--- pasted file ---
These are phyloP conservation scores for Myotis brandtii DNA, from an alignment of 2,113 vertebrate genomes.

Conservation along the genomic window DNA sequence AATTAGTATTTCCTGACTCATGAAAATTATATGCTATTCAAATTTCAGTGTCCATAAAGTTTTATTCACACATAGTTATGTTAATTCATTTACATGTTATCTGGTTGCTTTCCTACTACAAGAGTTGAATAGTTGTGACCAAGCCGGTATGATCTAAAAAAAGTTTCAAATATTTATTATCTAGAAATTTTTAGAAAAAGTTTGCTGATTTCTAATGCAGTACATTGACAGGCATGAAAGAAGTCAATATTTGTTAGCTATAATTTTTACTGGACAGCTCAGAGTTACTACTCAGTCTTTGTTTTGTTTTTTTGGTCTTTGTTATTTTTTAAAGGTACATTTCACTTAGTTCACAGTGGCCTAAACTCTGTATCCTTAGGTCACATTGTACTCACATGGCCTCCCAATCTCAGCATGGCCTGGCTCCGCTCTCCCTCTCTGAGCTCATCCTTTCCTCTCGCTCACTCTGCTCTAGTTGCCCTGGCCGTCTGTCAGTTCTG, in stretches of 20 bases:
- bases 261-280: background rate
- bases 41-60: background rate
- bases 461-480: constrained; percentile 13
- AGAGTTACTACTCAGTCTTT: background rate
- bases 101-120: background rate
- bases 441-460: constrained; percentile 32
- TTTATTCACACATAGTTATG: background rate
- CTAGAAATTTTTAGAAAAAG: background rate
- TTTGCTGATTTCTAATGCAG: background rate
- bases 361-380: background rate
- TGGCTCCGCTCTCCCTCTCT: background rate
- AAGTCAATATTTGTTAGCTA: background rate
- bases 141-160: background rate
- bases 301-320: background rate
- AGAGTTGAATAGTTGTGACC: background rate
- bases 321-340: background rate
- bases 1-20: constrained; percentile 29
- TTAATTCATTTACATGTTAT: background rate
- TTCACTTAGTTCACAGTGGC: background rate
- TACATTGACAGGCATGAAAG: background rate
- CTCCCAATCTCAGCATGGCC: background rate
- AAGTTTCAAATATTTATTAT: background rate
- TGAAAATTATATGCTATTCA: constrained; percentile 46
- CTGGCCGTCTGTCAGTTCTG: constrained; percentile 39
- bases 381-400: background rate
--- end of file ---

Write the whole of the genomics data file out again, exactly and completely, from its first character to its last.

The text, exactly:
These are phyloP conservation scores for Myotis brandtii DNA, from an alignment of 2,113 vertebrate genomes.

Conservation along the genomic window DNA sequence AATTAGTATTTCCTGACTCATGAAAATTATATGCTATTCAAATTTCAGTGTCCATAAAGTTTTATTCACACATAGTTATGTTAATTCATTTACATGTTATCTGGTTGCTTTCCTACTACAAGAGTTGAATAGTTGTGACCAAGCCGGTATGATCTAAAAAAAGTTTCAAATATTTATTATCTAGAAATTTTTAGAAAAAGTTTGCTGATTTCTAATGCAGTACATTGACAGGCATGAAAGAAGTCAATATTTGTTAGCTATAATTTTTACTGGACAGCTCAGAGTTACTACTCAGTCTTTGTTTTGTTTTTTTGGTCTTTGTTATTTTTTAAAGGTACATTTCACTTAGTTCACAGTGGCCTAAACTCTGTATCCTTAGGTCACATTGTACTCACATGGCCTCCCAATCTCAGCATGGCCTGGCTCCGCTCTCCCTCTCTGAGCTCATCCTTTCCTCTCGCTCACTCTGCTCTAGTTGCCCTGGCCGTCTGTCAGTTCTG, in stretches of 20 bases:
- bases 261-280: background rate
- bases 41-60: background rate
- bases 461-480: constrained; percentile 13
- AGAGTTACTACTCAGTCTTT: background rate
- bases 101-120: background rate
- bases 441-460: constrained; percentile 32
- TTTATTCACACATAGTTATG: background rate
- CTAGAAATTTTTAGAAAAAG: background rate
- TTTGCTGATTTCTAATGCAG: background rate
- bases 361-380: background rate
- TGGCTCCGCTCTCCCTCTCT: background rate
- AAGTCAATATTTGTTAGCTA: background rate
- bases 141-160: background rate
- bases 301-320: background rate
- AGAGTTGAATAGTTGTGACC: background rate
- bases 321-340: background rate
- bases 1-20: constrained; percentile 29
- TTAATTCATTTACATGTTAT: background rate
- TTCACTTAGTTCACAGTGGC: background rate
- TACATTGACAGGCATGAAAG: background rate
- CTCCCAATCTCAGCATGGCC: background rate
- AAGTTTCAAATATTTATTAT: background rate
- TGAAAATTATATGCTATTCA: constrained; percentile 46
- CTGGCCGTCTGTCAGTTCTG: constrained; percentile 39
- bases 381-400: background rate